Poking out of his signature knee-length coat he wore a face even more crinkled and crumpled up than usual. Arsene Wenger looked on, aghast, as his Arsenal side went behind to fourth-tier Bradford City in Tuesday's League Cup quarterfinals.

He raised his arms in disgust, failing even to begin to comprehend what was unfolding before him.

The 24,000 or so gleeful home fans in Bradford sang aloud what many were quietly wondering: "You're getting sacked in the morning."

Their barb carried some weight.

It's been seven seasons since Arsenal has won anything. And after yet another decrepit start to the Premier League campaign - Arsenal currently sits in seventh place, having risen from a tenth place last weekend - things don't look like they're going to turn anytime soon. Arsenal is into the final 16 of the UEFA Champions League but hasn't set that league on fire either. The third round of the FA Cup doesn't kick off until January, but Arsenal will have to get past Swansea City , a tricky task these days.

All of which made it quite understandable that Wenger would play a full-strength side against a team that placed in the bottom quarter of League Two last year. The League Cup is a competition that becomes eminently winnable if only a big club takes it seriously. And Wenger needs to win something soon.

Wenger's been living off the credit of his undefeated league-winning 2003-04 season for nearly a decade now. The Gunners are no longer an invincible or an untouchable side, and have been in a steady decline stylistically, too. Wenger speaks of "the project" ad nauseam, but whenever strides are made, the club seems to lose its best players - either because they're sick of not winning things or because Arsenal supposedly cannot afford them, in spite of the massive revenue generated.

So it made every bit of sense not to play the kids and the scrubs in the League Cup, as he so often has.

Yet here now, before him, his side was unraveling further.

It took just 16 minutes for the team currently ranked 92nd in England to go ahead against Arsenal, winner of 13 First Division and Premier League titles. From a wide free kick, the ball drifted into the Arsenal box, where it should have been headed away but wasn't, before Garry Thompson, overlooked and unmarked by the second post, side-footed the ball past Wojciech Szczesny.

This was not a fluke. Bradford produced meaningful shots all throughout the game. In the first half, Bradford put three shots on target to Arsenal's two.

Chief among the Gunner misses was a 42nd-minute howler by Gervinho, the oddly-braided Ivorian, whose shot from three yards before a wide-open goal somehow went wide. At the other end, meanwhile, Nahki Wells continued to torment Thomas Vermaelen as he put his shot just inches wide after yet more disgraceful defending from the Belgian center back.

It took the Londoners until the 88th minute to even get on the scoreboard, when Santi Cazorla swung in a cross following a corner that Vermaelen was able to nod in at the second post - the only real lapse of a sturdy defense backstopped by the excellent Matt Duke.

Then, on penalties, Cazorla and Marouane Chamakh missed, followed by another miss by Vermaelen; sealing a pathetic, embarrassing and horrifying loss to a fourth-tier team.

In truth, it wasn't even all that much of a shock. Arsenal was fortuitous to beat West Brom 2-0 on the weekend, courtesy of generous penalty calls and non-calls.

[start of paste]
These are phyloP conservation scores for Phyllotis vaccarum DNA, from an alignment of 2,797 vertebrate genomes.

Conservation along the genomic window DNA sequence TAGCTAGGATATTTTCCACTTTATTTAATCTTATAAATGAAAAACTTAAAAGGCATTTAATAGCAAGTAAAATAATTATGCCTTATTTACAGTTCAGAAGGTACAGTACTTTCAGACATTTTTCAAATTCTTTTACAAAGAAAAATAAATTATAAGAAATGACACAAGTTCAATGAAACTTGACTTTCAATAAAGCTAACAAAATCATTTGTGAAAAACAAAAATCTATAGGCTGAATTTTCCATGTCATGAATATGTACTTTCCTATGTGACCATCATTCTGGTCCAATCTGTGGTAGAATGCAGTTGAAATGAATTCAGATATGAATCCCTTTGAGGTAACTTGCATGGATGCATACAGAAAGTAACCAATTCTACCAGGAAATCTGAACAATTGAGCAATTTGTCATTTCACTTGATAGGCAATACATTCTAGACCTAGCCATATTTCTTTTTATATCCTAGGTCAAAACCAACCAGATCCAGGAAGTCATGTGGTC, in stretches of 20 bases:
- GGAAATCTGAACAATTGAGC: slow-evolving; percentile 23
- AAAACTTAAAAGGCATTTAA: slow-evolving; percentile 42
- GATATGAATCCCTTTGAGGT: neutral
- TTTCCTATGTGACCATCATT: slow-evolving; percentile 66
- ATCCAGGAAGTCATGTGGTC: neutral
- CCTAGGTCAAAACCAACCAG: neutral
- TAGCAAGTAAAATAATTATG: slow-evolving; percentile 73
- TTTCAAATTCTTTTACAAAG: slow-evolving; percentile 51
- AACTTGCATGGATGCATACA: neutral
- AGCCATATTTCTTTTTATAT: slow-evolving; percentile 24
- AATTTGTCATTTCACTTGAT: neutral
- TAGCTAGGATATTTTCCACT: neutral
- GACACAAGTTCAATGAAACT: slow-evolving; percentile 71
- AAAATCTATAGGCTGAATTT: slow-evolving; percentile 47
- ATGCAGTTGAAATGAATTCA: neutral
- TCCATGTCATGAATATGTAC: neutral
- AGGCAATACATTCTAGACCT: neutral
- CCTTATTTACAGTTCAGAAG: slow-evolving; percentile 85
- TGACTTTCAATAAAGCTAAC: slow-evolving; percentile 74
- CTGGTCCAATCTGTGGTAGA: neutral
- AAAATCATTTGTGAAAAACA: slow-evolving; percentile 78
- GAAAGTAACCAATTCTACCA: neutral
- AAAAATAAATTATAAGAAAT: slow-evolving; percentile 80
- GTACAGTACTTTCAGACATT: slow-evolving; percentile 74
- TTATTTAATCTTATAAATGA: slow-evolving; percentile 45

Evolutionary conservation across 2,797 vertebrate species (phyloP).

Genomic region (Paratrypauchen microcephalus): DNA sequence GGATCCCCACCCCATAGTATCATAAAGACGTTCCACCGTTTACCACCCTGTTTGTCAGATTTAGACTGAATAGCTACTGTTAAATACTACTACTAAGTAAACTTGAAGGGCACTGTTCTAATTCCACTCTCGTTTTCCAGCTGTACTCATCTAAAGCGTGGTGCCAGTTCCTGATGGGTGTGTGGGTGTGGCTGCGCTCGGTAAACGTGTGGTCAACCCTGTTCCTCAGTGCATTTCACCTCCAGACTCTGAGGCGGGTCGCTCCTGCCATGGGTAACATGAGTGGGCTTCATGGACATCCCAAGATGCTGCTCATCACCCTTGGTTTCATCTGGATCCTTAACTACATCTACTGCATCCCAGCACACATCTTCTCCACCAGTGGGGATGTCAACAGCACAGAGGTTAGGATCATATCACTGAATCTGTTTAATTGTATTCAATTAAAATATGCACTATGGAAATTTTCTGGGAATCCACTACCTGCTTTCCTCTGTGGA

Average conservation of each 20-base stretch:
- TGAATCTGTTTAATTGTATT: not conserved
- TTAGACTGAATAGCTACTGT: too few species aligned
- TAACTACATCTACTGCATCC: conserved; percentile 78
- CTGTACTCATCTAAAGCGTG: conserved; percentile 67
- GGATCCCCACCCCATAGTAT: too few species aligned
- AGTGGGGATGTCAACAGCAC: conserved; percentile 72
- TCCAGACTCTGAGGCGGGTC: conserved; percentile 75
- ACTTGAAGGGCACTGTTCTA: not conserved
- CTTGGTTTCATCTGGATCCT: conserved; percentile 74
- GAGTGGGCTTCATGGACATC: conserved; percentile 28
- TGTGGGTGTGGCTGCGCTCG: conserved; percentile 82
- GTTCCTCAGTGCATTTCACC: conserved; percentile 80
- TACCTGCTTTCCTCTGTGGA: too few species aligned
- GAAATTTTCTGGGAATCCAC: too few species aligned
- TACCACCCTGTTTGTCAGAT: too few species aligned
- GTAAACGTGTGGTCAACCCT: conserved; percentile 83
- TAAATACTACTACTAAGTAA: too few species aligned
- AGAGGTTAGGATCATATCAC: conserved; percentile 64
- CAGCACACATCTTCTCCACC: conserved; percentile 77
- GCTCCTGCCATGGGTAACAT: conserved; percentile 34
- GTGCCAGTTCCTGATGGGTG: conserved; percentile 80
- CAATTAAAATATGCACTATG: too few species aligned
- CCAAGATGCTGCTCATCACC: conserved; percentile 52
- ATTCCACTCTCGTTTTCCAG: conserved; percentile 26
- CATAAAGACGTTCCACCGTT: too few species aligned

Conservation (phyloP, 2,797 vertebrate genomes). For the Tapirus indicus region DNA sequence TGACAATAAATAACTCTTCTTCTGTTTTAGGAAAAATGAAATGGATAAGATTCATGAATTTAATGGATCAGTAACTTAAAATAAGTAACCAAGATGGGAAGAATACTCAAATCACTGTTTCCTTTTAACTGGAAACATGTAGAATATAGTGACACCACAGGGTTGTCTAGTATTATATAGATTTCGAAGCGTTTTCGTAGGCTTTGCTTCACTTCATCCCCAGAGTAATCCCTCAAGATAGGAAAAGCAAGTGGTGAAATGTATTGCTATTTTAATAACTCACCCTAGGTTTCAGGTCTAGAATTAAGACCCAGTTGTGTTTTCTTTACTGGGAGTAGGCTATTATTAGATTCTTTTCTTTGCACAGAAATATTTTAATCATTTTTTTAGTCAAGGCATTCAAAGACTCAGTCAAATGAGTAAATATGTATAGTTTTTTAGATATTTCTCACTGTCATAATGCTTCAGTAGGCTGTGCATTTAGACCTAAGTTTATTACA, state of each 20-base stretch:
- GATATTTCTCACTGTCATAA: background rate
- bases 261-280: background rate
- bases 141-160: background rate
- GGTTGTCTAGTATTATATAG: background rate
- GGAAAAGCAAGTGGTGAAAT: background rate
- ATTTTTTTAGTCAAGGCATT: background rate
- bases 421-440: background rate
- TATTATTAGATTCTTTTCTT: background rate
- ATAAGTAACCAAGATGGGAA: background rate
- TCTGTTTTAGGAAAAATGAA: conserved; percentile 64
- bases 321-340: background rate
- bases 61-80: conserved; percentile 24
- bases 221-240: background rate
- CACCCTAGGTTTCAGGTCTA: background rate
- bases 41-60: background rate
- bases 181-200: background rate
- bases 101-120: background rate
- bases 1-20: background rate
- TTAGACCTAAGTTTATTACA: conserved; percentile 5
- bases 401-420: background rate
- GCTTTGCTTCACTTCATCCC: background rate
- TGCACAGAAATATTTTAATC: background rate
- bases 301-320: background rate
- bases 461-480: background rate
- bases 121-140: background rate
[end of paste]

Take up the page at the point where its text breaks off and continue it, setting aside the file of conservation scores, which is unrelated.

Nor was it undeserved. However urgent Arsenal was in its play, it had the utmost trouble breaking open their bunkered-in opponents. And there was really nothing special about Bradford or indeed its performance. By no means did they look like they were playing out of their skins in a one-off upwards aberration. Rather, they were defensively sound and well organized. Their goal wasn't a fluke and their holding onto the lead not the product of good fortune. Sure, Arsenal dominated and was unlucky to hit a post and a bar. But Bradford didn't look entirely overmatched. All along an upset had hung in the air for Arsenal to attempt to slog heavily through.

This fits in with the larger narrative of this latter-day Arsenal, which has stopped doing the very thing that once set them apart. Imprecise and insecure in the final third, they instead loft high balls into the box from afar but lack both an effective target man and a finisher to capitalize on them. Little remains of the old pacey, high-movement attacking symphony, which typically culminated in the springing of the cunning and clinical Thierry Henry.

In recent years the side has been defensively frail and soft up the middle, once positions of great strength. And the creative spark that always defined the Gunners is absent. Playmaker Cazorla is a fine player but isn't surrounded by sufficient talent for his gifts to be maximized. And then there's Gervinho, surely the footballer with the lowest playing intelligence of any. His clodding clumsily along in the very space in which Henry once so gracefully strode, is perhaps the most damning piece of evidence that Arsenal isn't what it once was.

The man who has overseen the decay, who let an institution fall into disrepair, has yet to be held to account. After 16 years in charge, Arsene remains synonymous with Arsenal, even if he has long since stopped serving its greatest good.

Chances are, Arsenal won't win a trophy this year either. And the question now isn't if this will be tolerated, but rather for how much longer.